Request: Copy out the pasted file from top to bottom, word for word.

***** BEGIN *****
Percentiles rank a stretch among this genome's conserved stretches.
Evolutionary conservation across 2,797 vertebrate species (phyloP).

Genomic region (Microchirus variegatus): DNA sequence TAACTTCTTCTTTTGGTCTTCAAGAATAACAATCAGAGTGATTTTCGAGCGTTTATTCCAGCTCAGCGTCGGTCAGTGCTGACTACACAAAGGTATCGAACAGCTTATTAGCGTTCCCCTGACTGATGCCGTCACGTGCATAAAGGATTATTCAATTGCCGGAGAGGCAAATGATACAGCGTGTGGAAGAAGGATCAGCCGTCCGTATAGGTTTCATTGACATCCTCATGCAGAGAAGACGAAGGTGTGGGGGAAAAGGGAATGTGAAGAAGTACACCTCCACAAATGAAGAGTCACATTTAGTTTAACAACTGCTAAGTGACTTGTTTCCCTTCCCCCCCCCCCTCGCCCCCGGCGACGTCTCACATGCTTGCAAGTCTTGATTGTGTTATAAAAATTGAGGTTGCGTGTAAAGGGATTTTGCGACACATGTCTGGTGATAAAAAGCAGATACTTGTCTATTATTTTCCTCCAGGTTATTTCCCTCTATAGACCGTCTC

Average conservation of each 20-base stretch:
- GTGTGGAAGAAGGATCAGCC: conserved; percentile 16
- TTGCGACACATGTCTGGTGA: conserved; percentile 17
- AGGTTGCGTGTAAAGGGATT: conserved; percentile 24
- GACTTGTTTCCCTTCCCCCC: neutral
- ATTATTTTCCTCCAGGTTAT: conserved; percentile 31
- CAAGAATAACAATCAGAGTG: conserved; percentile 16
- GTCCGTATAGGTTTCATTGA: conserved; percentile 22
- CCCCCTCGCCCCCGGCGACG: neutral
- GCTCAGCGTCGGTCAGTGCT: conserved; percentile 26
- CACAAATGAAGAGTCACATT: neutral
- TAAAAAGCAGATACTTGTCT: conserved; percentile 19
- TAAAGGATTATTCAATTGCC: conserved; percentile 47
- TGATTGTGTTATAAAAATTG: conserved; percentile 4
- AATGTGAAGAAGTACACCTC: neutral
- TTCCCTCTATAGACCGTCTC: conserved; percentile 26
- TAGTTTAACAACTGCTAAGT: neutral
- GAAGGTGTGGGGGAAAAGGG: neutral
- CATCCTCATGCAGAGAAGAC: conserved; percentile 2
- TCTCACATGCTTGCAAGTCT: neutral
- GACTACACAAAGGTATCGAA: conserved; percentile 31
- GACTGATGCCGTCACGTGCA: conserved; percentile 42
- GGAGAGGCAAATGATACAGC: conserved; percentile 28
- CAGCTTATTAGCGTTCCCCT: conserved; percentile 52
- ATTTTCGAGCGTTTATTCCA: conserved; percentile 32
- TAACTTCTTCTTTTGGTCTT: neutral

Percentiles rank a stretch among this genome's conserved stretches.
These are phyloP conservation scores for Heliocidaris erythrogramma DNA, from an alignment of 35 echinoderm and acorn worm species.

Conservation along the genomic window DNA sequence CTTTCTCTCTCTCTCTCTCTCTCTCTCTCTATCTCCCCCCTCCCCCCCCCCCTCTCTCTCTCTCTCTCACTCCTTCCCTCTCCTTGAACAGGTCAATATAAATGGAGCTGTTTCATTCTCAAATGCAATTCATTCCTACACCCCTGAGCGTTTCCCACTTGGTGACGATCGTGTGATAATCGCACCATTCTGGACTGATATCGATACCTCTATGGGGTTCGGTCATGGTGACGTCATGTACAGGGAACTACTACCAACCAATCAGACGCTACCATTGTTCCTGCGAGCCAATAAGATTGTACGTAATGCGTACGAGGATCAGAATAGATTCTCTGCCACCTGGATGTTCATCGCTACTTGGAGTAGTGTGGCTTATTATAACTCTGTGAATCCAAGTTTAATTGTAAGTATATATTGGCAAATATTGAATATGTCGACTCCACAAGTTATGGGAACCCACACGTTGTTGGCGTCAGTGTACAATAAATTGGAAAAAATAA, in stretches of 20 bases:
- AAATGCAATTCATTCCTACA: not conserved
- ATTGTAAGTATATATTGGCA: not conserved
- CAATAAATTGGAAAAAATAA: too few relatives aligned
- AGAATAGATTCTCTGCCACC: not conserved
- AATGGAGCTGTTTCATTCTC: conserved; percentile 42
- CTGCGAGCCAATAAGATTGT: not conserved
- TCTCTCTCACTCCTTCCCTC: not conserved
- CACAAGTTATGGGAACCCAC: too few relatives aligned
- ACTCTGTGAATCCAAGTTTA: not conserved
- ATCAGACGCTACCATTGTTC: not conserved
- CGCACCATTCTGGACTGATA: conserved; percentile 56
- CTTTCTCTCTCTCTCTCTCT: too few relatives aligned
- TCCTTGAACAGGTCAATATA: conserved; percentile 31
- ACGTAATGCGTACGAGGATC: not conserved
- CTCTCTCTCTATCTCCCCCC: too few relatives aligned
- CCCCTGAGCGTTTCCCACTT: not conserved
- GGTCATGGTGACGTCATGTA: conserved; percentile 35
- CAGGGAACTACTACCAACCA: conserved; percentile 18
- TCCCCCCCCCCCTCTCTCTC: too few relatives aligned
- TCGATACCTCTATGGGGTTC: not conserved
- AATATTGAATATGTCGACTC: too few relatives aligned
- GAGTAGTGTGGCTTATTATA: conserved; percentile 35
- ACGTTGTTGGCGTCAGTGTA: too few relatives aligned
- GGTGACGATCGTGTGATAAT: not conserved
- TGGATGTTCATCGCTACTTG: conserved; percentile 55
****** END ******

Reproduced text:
Percentiles rank a stretch among this genome's conserved stretches.
Evolutionary conservation across 2,797 vertebrate species (phyloP).

Genomic region (Microchirus variegatus): DNA sequence TAACTTCTTCTTTTGGTCTTCAAGAATAACAATCAGAGTGATTTTCGAGCGTTTATTCCAGCTCAGCGTCGGTCAGTGCTGACTACACAAAGGTATCGAACAGCTTATTAGCGTTCCCCTGACTGATGCCGTCACGTGCATAAAGGATTATTCAATTGCCGGAGAGGCAAATGATACAGCGTGTGGAAGAAGGATCAGCCGTCCGTATAGGTTTCATTGACATCCTCATGCAGAGAAGACGAAGGTGTGGGGGAAAAGGGAATGTGAAGAAGTACACCTCCACAAATGAAGAGTCACATTTAGTTTAACAACTGCTAAGTGACTTGTTTCCCTTCCCCCCCCCCCTCGCCCCCGGCGACGTCTCACATGCTTGCAAGTCTTGATTGTGTTATAAAAATTGAGGTTGCGTGTAAAGGGATTTTGCGACACATGTCTGGTGATAAAAAGCAGATACTTGTCTATTATTTTCCTCCAGGTTATTTCCCTCTATAGACCGTCTC

Average conservation of each 20-base stretch:
- GTGTGGAAGAAGGATCAGCC: conserved; percentile 16
- TTGCGACACATGTCTGGTGA: conserved; percentile 17
- AGGTTGCGTGTAAAGGGATT: conserved; percentile 24
- GACTTGTTTCCCTTCCCCCC: neutral
- ATTATTTTCCTCCAGGTTAT: conserved; percentile 31
- CAAGAATAACAATCAGAGTG: conserved; percentile 16
- GTCCGTATAGGTTTCATTGA: conserved; percentile 22
- CCCCCTCGCCCCCGGCGACG: neutral
- GCTCAGCGTCGGTCAGTGCT: conserved; percentile 26
- CACAAATGAAGAGTCACATT: neutral
- TAAAAAGCAGATACTTGTCT: conserved; percentile 19
- TAAAGGATTATTCAATTGCC: conserved; percentile 47
- TGATTGTGTTATAAAAATTG: conserved; percentile 4
- AATGTGAAGAAGTACACCTC: neutral
- TTCCCTCTATAGACCGTCTC: conserved; percentile 26
- TAGTTTAACAACTGCTAAGT: neutral
- GAAGGTGTGGGGGAAAAGGG: neutral
- CATCCTCATGCAGAGAAGAC: conserved; percentile 2
- TCTCACATGCTTGCAAGTCT: neutral
- GACTACACAAAGGTATCGAA: conserved; percentile 31
- GACTGATGCCGTCACGTGCA: conserved; percentile 42
- GGAGAGGCAAATGATACAGC: conserved; percentile 28
- CAGCTTATTAGCGTTCCCCT: conserved; percentile 52
- ATTTTCGAGCGTTTATTCCA: conserved; percentile 32
- TAACTTCTTCTTTTGGTCTT: neutral

Percentiles rank a stretch among this genome's conserved stretches.
These are phyloP conservation scores for Heliocidaris erythrogramma DNA, from an alignment of 35 echinoderm and acorn worm species.

Conservation along the genomic window DNA sequence CTTTCTCTCTCTCTCTCTCTCTCTCTCTCTATCTCCCCCCTCCCCCCCCCCCTCTCTCTCTCTCTCTCACTCCTTCCCTCTCCTTGAACAGGTCAATATAAATGGAGCTGTTTCATTCTCAAATGCAATTCATTCCTACACCCCTGAGCGTTTCCCACTTGGTGACGATCGTGTGATAATCGCACCATTCTGGACTGATATCGATACCTCTATGGGGTTCGGTCATGGTGACGTCATGTACAGGGAACTACTACCAACCAATCAGACGCTACCATTGTTCCTGCGAGCCAATAAGATTGTACGTAATGCGTACGAGGATCAGAATAGATTCTCTGCCACCTGGATGTTCATCGCTACTTGGAGTAGTGTGGCTTATTATAACTCTGTGAATCCAAGTTTAATTGTAAGTATATATTGGCAAATATTGAATATGTCGACTCCACAAGTTATGGGAACCCACACGTTGTTGGCGTCAGTGTACAATAAATTGGAAAAAATAA, in stretches of 20 bases:
- AAATGCAATTCATTCCTACA: not conserved
- ATTGTAAGTATATATTGGCA: not conserved
- CAATAAATTGGAAAAAATAA: too few relatives aligned
- AGAATAGATTCTCTGCCACC: not conserved
- AATGGAGCTGTTTCATTCTC: conserved; percentile 42
- CTGCGAGCCAATAAGATTGT: not conserved
- TCTCTCTCACTCCTTCCCTC: not conserved
- CACAAGTTATGGGAACCCAC: too few relatives aligned
- ACTCTGTGAATCCAAGTTTA: not conserved
- ATCAGACGCTACCATTGTTC: not conserved
- CGCACCATTCTGGACTGATA: conserved; percentile 56
- CTTTCTCTCTCTCTCTCTCT: too few relatives aligned
- TCCTTGAACAGGTCAATATA: conserved; percentile 31
- ACGTAATGCGTACGAGGATC: not conserved
- CTCTCTCTCTATCTCCCCCC: too few relatives aligned
- CCCCTGAGCGTTTCCCACTT: not conserved
- GGTCATGGTGACGTCATGTA: conserved; percentile 35
- CAGGGAACTACTACCAACCA: conserved; percentile 18
- TCCCCCCCCCCCTCTCTCTC: too few relatives aligned
- TCGATACCTCTATGGGGTTC: not conserved
- AATATTGAATATGTCGACTC: too few relatives aligned
- GAGTAGTGTGGCTTATTATA: conserved; percentile 35
- ACGTTGTTGGCGTCAGTGTA: too few relatives aligned
- GGTGACGATCGTGTGATAAT: not conserved
- TGGATGTTCATCGCTACTTG: conserved; percentile 55